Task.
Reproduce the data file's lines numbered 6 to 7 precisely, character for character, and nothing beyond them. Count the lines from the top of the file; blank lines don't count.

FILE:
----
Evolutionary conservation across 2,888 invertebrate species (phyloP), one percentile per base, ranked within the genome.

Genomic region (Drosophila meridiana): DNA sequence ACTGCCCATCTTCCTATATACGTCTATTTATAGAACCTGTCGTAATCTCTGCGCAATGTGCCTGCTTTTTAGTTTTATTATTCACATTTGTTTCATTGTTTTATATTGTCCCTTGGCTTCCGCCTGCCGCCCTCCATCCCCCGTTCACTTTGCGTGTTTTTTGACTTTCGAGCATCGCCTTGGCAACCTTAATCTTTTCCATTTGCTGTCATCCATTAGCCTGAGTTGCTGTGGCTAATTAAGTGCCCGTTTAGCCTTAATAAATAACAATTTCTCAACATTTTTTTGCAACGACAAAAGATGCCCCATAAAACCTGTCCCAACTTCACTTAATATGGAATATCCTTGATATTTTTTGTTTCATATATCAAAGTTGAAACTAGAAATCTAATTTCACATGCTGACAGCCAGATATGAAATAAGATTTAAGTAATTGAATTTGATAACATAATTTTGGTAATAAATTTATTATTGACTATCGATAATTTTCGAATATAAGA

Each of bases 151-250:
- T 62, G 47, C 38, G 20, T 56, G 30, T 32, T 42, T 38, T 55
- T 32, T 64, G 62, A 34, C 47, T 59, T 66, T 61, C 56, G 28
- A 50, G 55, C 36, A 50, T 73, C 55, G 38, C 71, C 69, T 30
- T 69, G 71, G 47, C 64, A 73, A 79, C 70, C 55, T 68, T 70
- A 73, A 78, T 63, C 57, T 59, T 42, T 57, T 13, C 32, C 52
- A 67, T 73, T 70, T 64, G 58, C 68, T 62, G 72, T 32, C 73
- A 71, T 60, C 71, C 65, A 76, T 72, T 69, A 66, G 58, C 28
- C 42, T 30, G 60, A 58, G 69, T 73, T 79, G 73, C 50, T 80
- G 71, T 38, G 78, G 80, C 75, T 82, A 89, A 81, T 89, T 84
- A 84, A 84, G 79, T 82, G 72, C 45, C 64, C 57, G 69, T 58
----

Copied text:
- A 50, G 55, C 36, A 50, T 73, C 55, G 38, C 71, C 69, T 30
- T 69, G 71, G 47, C 64, A 73, A 79, C 70, C 55, T 68, T 70